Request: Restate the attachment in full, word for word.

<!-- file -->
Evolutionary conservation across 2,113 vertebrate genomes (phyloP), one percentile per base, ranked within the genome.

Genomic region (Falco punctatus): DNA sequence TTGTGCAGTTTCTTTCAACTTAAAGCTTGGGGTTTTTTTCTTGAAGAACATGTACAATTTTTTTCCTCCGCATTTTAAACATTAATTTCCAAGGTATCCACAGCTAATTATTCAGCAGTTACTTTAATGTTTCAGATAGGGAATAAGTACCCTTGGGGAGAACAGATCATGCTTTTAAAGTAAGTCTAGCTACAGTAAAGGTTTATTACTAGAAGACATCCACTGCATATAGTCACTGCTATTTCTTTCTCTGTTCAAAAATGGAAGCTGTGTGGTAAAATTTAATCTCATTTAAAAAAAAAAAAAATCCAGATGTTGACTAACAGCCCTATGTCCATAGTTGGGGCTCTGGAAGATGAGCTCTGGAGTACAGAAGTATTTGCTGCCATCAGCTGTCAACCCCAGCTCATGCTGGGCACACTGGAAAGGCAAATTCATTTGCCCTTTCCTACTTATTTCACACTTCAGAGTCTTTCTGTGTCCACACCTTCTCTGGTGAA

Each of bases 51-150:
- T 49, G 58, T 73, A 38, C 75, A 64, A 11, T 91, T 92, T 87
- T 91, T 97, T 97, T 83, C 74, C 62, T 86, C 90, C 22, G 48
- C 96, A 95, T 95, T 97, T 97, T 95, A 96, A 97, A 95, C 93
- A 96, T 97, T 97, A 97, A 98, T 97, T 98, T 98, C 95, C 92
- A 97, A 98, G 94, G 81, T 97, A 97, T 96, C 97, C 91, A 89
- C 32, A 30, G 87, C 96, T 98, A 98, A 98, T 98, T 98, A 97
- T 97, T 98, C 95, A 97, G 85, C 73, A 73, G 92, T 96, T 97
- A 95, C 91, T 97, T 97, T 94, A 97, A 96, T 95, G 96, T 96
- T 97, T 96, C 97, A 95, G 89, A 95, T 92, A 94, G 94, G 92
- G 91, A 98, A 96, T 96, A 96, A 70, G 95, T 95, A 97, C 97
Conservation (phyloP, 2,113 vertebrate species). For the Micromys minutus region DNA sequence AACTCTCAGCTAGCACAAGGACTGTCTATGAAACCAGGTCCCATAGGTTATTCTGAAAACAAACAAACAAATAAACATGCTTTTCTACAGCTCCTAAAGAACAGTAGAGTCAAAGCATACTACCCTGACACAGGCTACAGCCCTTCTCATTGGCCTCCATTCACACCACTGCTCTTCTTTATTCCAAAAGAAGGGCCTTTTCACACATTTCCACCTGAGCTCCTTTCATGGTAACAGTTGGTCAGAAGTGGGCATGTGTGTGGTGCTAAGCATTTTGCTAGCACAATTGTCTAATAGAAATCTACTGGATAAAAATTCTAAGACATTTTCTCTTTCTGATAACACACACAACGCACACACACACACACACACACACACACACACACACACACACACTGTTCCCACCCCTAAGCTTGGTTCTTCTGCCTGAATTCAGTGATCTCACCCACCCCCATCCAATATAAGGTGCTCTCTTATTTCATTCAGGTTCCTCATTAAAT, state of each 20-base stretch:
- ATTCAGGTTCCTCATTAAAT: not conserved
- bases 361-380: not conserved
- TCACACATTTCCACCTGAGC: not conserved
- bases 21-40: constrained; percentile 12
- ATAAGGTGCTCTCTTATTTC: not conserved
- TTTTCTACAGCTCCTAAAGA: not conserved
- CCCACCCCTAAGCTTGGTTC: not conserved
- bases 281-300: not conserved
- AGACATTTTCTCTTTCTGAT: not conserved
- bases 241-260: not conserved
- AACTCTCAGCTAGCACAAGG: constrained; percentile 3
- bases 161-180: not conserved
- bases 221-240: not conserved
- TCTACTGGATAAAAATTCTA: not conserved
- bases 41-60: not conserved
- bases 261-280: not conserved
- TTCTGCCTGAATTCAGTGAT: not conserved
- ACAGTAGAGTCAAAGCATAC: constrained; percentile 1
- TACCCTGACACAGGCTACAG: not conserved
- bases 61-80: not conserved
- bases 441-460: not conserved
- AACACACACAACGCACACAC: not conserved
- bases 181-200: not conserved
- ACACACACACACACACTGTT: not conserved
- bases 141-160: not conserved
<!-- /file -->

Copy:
Evolutionary conservation across 2,113 vertebrate genomes (phyloP), one percentile per base, ranked within the genome.

Genomic region (Falco punctatus): DNA sequence TTGTGCAGTTTCTTTCAACTTAAAGCTTGGGGTTTTTTTCTTGAAGAACATGTACAATTTTTTTCCTCCGCATTTTAAACATTAATTTCCAAGGTATCCACAGCTAATTATTCAGCAGTTACTTTAATGTTTCAGATAGGGAATAAGTACCCTTGGGGAGAACAGATCATGCTTTTAAAGTAAGTCTAGCTACAGTAAAGGTTTATTACTAGAAGACATCCACTGCATATAGTCACTGCTATTTCTTTCTCTGTTCAAAAATGGAAGCTGTGTGGTAAAATTTAATCTCATTTAAAAAAAAAAAAAATCCAGATGTTGACTAACAGCCCTATGTCCATAGTTGGGGCTCTGGAAGATGAGCTCTGGAGTACAGAAGTATTTGCTGCCATCAGCTGTCAACCCCAGCTCATGCTGGGCACACTGGAAAGGCAAATTCATTTGCCCTTTCCTACTTATTTCACACTTCAGAGTCTTTCTGTGTCCACACCTTCTCTGGTGAA

Each of bases 51-150:
- T 49, G 58, T 73, A 38, C 75, A 64, A 11, T 91, T 92, T 87
- T 91, T 97, T 97, T 83, C 74, C 62, T 86, C 90, C 22, G 48
- C 96, A 95, T 95, T 97, T 97, T 95, A 96, A 97, A 95, C 93
- A 96, T 97, T 97, A 97, A 98, T 97, T 98, T 98, C 95, C 92
- A 97, A 98, G 94, G 81, T 97, A 97, T 96, C 97, C 91, A 89
- C 32, A 30, G 87, C 96, T 98, A 98, A 98, T 98, T 98, A 97
- T 97, T 98, C 95, A 97, G 85, C 73, A 73, G 92, T 96, T 97
- A 95, C 91, T 97, T 97, T 94, A 97, A 96, T 95, G 96, T 96
- T 97, T 96, C 97, A 95, G 89, A 95, T 92, A 94, G 94, G 92
- G 91, A 98, A 96, T 96, A 96, A 70, G 95, T 95, A 97, C 97
Conservation (phyloP, 2,113 vertebrate species). For the Micromys minutus region DNA sequence AACTCTCAGCTAGCACAAGGACTGTCTATGAAACCAGGTCCCATAGGTTATTCTGAAAACAAACAAACAAATAAACATGCTTTTCTACAGCTCCTAAAGAACAGTAGAGTCAAAGCATACTACCCTGACACAGGCTACAGCCCTTCTCATTGGCCTCCATTCACACCACTGCTCTTCTTTATTCCAAAAGAAGGGCCTTTTCACACATTTCCACCTGAGCTCCTTTCATGGTAACAGTTGGTCAGAAGTGGGCATGTGTGTGGTGCTAAGCATTTTGCTAGCACAATTGTCTAATAGAAATCTACTGGATAAAAATTCTAAGACATTTTCTCTTTCTGATAACACACACAACGCACACACACACACACACACACACACACACACACACACACACACTGTTCCCACCCCTAAGCTTGGTTCTTCTGCCTGAATTCAGTGATCTCACCCACCCCCATCCAATATAAGGTGCTCTCTTATTTCATTCAGGTTCCTCATTAAAT, state of each 20-base stretch:
- ATTCAGGTTCCTCATTAAAT: not conserved
- bases 361-380: not conserved
- TCACACATTTCCACCTGAGC: not conserved
- bases 21-40: constrained; percentile 12
- ATAAGGTGCTCTCTTATTTC: not conserved
- TTTTCTACAGCTCCTAAAGA: not conserved
- CCCACCCCTAAGCTTGGTTC: not conserved
- bases 281-300: not conserved
- AGACATTTTCTCTTTCTGAT: not conserved
- bases 241-260: not conserved
- AACTCTCAGCTAGCACAAGG: constrained; percentile 3
- bases 161-180: not conserved
- bases 221-240: not conserved
- TCTACTGGATAAAAATTCTA: not conserved
- bases 41-60: not conserved
- bases 261-280: not conserved
- TTCTGCCTGAATTCAGTGAT: not conserved
- ACAGTAGAGTCAAAGCATAC: constrained; percentile 1
- TACCCTGACACAGGCTACAG: not conserved
- bases 61-80: not conserved
- bases 441-460: not conserved
- AACACACACAACGCACACAC: not conserved
- bases 181-200: not conserved
- ACACACACACACACACTGTT: not conserved
- bases 141-160: not conserved